Jürgen Knoblich receives ELSO Early Career Award
The ELSO (European Life Scientist Organization) honors Jürgen Knoblich for his pioneering work in the field of developmental biology. The award will be presented on 23 September, 2003 during the conference "ELSO 2003" in Dresden.
Jürgen Knoblich and his team at the IMP are dedicated to the phenomenon of asymmetric cell division. In order to produce the numerous different cell types in a multicellular organism, the development of the embryo occasionally leads to cell divisions (mitoses) from which two different daughter cells emerge. Even before such asymmetric cell divisions occur, certain proteins are distributed unevenly in the cell. During mitosis, they then migrate into only one of the two daughter cells that are formed, which makes it fundamentally different from its "sister". In order to understand this complex process, Knoblich's group is investigating the development of the nervous system in the fruit fly Drosophila melanogaster.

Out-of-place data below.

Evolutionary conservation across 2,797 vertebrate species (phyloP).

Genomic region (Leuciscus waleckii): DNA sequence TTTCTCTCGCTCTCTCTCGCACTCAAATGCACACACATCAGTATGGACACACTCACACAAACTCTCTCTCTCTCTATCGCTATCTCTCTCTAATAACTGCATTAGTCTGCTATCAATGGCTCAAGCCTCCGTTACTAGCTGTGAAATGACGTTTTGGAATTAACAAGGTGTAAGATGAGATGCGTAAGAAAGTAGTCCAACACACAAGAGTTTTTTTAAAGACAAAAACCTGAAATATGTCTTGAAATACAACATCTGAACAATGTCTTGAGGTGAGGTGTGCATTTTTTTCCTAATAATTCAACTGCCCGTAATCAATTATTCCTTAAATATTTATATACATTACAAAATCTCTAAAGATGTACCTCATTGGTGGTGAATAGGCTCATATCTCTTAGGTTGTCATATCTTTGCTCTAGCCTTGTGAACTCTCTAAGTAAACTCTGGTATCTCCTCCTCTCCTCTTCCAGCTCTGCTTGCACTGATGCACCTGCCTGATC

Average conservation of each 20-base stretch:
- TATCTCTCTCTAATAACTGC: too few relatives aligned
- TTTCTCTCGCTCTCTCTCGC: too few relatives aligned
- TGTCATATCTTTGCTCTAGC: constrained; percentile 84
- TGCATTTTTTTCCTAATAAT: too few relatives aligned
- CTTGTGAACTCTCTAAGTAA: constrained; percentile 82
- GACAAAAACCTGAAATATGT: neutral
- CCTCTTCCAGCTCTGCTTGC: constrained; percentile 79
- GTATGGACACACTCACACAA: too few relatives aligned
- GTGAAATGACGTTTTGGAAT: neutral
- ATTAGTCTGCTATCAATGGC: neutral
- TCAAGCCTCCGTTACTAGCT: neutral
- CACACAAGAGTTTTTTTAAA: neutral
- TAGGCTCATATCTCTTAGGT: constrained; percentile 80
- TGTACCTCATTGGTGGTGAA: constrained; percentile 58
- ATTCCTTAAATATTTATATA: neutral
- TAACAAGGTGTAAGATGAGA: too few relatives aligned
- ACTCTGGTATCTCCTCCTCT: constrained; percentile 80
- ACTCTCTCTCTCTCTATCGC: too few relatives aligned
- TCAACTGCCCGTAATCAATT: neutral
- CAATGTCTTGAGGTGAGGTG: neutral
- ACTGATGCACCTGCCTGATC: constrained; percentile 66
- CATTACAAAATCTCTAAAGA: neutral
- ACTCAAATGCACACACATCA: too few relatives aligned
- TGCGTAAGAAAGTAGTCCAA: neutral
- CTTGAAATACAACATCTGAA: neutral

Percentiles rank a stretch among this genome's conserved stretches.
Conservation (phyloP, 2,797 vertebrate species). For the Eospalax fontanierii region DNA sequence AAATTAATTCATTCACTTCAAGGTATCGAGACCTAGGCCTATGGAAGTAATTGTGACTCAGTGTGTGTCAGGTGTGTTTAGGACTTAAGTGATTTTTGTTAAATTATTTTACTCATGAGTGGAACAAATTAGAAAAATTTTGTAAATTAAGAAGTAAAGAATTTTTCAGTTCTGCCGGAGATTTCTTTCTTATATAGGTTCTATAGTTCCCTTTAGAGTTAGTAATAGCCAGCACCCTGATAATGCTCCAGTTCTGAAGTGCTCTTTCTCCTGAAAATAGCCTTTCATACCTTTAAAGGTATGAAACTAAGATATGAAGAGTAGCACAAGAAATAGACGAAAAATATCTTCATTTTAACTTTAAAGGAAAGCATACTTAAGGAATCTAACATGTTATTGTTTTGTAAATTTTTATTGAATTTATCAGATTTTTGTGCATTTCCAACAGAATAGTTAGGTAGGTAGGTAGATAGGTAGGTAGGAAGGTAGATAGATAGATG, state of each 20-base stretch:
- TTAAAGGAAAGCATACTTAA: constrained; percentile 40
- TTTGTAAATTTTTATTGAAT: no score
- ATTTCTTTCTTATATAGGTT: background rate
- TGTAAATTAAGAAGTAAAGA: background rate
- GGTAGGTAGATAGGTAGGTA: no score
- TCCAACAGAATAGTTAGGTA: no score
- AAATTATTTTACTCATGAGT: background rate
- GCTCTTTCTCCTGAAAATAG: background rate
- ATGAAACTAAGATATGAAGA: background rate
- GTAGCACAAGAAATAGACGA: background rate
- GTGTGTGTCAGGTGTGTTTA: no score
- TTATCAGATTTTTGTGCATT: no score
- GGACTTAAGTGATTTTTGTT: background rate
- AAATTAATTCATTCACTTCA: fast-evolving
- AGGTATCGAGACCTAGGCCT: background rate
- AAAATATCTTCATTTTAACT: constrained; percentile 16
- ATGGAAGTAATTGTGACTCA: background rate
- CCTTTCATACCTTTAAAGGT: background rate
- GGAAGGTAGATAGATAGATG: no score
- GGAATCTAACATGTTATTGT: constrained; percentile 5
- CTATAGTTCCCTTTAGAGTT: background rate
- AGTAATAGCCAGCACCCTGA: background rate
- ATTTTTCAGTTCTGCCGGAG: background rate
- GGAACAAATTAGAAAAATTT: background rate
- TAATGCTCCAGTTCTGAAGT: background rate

“His research work is extremely concise," says the developmental biologist Daniel St. Johnston about Jürgen Knoblich. "He is a pioneer in his field and knows how to combine many different approaches - from genetics to mass spectrometry. And he seems to succeed in everything with ease.”
Jürgen Knoblich has already worked with Drosophila for his doctoral thesis. At the Friedrich Miescher Lab in Tübingen, he worked in Christian Lehner's group on the function of cyclin proteins in embryonic development. As a postdoctoral student in Heidelberg and later in San Francisco, his fascination with the fruit fly as model organism continued. Since 1997, Jürgen Knoblich has been a group leader at the Research Institute of Molecular Pathology (IMP) which carries out basic research in Vienna.
"This is a very nice recognition of my work," said Knoblich, who is delighted by the award. "I have great respect for ELSO's achievements, which is why the award honors me so much".